I’ll be honest, for a good third of this movie, I had no idea what was happening. Even going to Wikipedia didn’t help much (which surprised me since Wikipedia usually’s a safe bet with these older movies). And even though the arcane plot finally clicked with me about 30-something minutes into the film, this is not to say that the story is very original. Not even convoluted, per se, just poorly told.
So, the story is this: way back in the mythological middle ages, King Arthur and company had their spat with Mordred and Morgana (it is one of those renditions of the legend that focus the battle on the antagonists instead of the Lancelot-Guinevere matrix). Modred was too powerful to defeat, however, and in his last, desperate blow, Merlin banishes Mordred– but also Guinevere and Lancelot, for some reason– to another dimension while he keeps King Arthur in a hibernation spell for a good 1500 years.
If we fast forward 1500-odd years, we end up in the present. Or, the late-nineties-early-2000s present (shudders). Merlin’s spell is weakening and Mordred is conning a modern scientist to help him destabilize Merlin’s Earth-oriented electromagnetic geo-magic (I know, I know). Now, with King Arthur reawoken and Mordred’s return to the present day imminent, Merlin and Arthur must find a way to do what they failed to almost two-thousand years ago– defeat Mordred and Morgana and save the planet!
Okay, so as I said, it is a conventional neo-Arthurian narrative. In my engagement with cheap, poorly received B-movies set within the Arthurian mythos, this kind of plot is basic. Sometimes the time-travel hijinks are stilted around “reincarnation” concepts of finding the Round Table’s modern heirs while other times, like in this film, it is more focused on rectifying what went wrong in the past. In either case, you can expect an engagement in some way with the past to be important.
I do actually enjoy these kinds of narratives. I find it a hoot and a half to witness how medievalism collides with modernism. Sometimes, yeah, the jokes fall flat; other times, however, we become privy to amusing and even keen observations on the modern condition. Unfortunately, though not surprisingly, this film falls on the flat side of things.
Now, honestly, I did not find the humor that objectionable. Sure, some of the jokes are lame while others are just trying too hard, but the film came out at least mellow thanks to the cheesy, overacting of the cast. Intentional or not, the wonky way the lines are read combine with the goofily realized characters to leave a decent impression (however generic it may be in the grand scheme of things). Will it make you want to watch the movie again? Hell no! But it at least puts its best foot forward regardless of whether that foot should have ever been put forward.
The biggest issues facing Merlin: The Return is bad editing. Sure, the voices on some characters are odd– almost like they were dubbed over– and other things such as poor writing hamper the script, but editing remains the biggest weak point of the movie.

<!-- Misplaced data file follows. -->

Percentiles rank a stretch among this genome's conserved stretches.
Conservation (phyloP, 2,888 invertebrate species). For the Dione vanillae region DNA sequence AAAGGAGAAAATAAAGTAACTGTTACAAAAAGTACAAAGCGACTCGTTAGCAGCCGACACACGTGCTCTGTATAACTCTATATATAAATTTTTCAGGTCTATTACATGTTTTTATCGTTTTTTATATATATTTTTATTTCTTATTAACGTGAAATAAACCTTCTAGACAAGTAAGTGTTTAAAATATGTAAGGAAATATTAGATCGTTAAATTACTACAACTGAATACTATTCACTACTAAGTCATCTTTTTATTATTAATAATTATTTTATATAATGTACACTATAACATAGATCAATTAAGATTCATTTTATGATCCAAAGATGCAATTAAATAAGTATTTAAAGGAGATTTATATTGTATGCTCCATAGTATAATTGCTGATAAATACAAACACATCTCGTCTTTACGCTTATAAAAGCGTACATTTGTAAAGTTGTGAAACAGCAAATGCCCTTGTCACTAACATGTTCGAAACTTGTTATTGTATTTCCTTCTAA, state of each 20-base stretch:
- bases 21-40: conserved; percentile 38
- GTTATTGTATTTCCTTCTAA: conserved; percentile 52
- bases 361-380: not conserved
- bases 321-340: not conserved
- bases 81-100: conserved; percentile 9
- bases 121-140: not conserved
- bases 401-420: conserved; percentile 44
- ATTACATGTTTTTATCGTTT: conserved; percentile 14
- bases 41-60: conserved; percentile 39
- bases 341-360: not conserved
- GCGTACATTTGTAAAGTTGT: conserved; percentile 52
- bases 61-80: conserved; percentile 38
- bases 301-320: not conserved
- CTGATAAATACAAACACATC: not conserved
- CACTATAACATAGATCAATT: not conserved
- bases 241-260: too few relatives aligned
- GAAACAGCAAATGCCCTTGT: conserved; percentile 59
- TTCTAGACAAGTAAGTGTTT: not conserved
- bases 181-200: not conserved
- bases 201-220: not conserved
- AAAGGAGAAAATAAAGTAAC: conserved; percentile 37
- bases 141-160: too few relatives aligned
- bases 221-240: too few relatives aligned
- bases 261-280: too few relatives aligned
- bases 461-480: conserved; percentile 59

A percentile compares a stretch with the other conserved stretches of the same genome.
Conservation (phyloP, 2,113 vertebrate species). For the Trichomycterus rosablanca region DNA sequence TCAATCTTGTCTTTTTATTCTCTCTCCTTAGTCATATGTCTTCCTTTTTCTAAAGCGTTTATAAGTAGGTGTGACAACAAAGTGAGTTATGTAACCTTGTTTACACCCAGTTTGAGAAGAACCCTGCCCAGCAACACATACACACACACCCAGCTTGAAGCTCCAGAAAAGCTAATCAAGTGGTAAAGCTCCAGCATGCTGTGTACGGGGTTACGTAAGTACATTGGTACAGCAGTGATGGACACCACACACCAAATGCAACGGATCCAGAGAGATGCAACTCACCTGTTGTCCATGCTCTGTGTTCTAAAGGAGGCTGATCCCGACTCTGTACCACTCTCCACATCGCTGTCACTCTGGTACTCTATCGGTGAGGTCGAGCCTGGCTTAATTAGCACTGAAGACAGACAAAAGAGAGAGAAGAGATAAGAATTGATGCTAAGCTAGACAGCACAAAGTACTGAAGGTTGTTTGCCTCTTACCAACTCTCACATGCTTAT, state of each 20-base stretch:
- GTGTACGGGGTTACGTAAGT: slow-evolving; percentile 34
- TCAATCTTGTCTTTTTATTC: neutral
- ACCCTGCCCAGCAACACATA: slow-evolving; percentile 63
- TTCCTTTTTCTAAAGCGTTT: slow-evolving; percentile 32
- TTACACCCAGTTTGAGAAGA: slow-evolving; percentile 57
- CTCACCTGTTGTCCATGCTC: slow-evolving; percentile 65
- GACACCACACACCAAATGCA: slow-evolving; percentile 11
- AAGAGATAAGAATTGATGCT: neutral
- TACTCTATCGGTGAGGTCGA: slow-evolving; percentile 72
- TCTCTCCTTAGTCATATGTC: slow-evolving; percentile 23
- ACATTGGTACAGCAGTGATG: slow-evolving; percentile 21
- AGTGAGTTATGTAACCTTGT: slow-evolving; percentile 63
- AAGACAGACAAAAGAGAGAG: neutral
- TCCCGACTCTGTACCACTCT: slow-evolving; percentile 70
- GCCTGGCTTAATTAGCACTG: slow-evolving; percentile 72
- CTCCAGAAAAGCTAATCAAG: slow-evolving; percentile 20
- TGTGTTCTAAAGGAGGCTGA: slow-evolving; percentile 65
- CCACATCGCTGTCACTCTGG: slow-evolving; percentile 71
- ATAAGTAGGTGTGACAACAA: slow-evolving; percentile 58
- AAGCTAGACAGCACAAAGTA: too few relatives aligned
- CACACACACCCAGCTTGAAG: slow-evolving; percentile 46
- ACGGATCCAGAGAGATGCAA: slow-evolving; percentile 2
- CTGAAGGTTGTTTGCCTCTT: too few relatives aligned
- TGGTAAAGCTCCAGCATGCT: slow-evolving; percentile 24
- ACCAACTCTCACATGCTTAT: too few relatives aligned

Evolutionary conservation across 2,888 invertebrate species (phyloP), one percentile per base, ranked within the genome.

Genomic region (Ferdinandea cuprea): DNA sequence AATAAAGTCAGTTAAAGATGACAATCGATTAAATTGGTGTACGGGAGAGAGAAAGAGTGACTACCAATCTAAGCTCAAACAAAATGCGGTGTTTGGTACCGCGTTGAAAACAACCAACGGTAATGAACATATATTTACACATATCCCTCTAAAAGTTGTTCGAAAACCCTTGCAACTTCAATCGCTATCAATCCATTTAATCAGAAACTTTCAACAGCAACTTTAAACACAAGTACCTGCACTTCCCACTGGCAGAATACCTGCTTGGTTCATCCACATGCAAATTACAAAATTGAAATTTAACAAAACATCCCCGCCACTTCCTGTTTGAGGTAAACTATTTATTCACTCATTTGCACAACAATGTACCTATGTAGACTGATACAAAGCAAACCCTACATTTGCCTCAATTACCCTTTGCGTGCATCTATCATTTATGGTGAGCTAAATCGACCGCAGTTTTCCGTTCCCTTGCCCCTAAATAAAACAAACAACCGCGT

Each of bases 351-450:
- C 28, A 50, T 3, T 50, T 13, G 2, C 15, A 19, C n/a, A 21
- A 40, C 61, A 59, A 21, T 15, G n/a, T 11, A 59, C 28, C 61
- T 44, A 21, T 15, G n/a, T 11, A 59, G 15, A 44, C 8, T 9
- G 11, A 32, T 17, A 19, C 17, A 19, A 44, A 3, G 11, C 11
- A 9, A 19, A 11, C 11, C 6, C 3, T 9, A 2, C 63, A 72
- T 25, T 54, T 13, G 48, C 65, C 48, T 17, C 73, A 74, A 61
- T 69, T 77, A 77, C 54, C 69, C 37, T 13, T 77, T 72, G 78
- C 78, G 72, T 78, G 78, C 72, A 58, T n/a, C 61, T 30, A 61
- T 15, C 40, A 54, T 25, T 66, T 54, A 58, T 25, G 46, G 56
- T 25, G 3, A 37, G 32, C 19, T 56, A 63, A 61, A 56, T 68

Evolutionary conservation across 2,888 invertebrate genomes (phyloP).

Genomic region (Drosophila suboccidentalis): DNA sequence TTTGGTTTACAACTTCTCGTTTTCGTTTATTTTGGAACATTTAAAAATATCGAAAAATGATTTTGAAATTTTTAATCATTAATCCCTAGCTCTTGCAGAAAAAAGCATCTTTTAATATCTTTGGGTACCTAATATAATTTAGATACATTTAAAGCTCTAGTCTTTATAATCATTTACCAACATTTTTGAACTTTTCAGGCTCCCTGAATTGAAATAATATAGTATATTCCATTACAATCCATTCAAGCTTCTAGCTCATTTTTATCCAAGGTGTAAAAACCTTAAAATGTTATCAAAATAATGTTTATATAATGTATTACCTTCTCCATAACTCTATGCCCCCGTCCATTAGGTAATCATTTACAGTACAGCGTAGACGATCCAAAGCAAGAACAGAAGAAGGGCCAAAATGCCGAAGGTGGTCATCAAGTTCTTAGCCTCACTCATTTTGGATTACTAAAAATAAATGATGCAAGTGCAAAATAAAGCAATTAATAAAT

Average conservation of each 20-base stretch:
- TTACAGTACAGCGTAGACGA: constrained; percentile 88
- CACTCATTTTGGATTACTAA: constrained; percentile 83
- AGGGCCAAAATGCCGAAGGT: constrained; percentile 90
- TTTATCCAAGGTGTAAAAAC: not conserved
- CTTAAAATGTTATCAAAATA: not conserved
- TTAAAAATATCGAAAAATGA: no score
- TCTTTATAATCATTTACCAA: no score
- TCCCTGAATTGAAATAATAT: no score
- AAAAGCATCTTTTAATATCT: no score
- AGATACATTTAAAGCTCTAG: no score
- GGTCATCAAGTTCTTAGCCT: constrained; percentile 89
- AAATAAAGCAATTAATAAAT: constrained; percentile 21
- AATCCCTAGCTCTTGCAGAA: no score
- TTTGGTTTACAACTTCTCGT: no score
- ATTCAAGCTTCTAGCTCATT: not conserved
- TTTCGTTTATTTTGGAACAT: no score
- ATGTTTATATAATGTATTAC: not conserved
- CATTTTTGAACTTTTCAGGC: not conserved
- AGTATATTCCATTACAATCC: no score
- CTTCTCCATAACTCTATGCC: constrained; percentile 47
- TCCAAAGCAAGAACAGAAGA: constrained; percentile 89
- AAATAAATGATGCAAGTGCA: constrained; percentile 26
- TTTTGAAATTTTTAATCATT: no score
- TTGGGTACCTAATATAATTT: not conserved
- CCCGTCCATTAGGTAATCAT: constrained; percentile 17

Or, actually, it is editing and space. You see, the movie has this a tendency to make poor edits where something happens followed by something that doesn’t make sense; like when characters comment on other characters motivations when you are pretty sure that they never met before or when characters seem to get an awful lot done in such a short space– you know, logical leaps like that. But, there is also an issue of pacing that relates to the choppy editing because after a while, you get a clear impression that there was more in the film that the director wanted to include but could not include.
In short, I got a very strong impression that this film was originally conceived as a television series. This is not the first time I have gotten this feeling. Previously, in King Arthur: Or, the Young Warlord, I had that impression before I knew it was a condensed TV show, and likewise with Merlin’s Mystical Shop of Wonders, I felt that it wanted to be a TV show (before finding out it was a re-cut horror movie). I am starting to think that is how a lot of these low-budget Arthuriana films get produced in the first place: someone had an idea for a TV show but the network was like, “eh, we’ll pass, but maybe pass the idea to this studio; sounds like it could be a decent low-budget production.” And, poof, of course, it gets made because if you are a director trying to get your foot in the door of Hollywood, you will do anything you can.
If I am to level with you, yeah, this was a sucky movie. But I was at least entertained. It felt three times as long as it actually was, sure, but I was at least enjoying myself. Were the kids super unneeded and cringe-worthy as only the 90s could have made them? Absolutely. But if you think of it was a TV show, I could see myself watching. Hell. If it were given some more resources and time to flesh out plots in each episode, it might even have made a good show.
At any rate, we will never know. Right now, it is just another neo-Arthurian job. Its attempt at comedy makes it palatable but not by much. If you like your Knights of the Round Table more ‘MTV’ and less ‘trite grandfatherly regurgitation,’ then I guess you can do worse.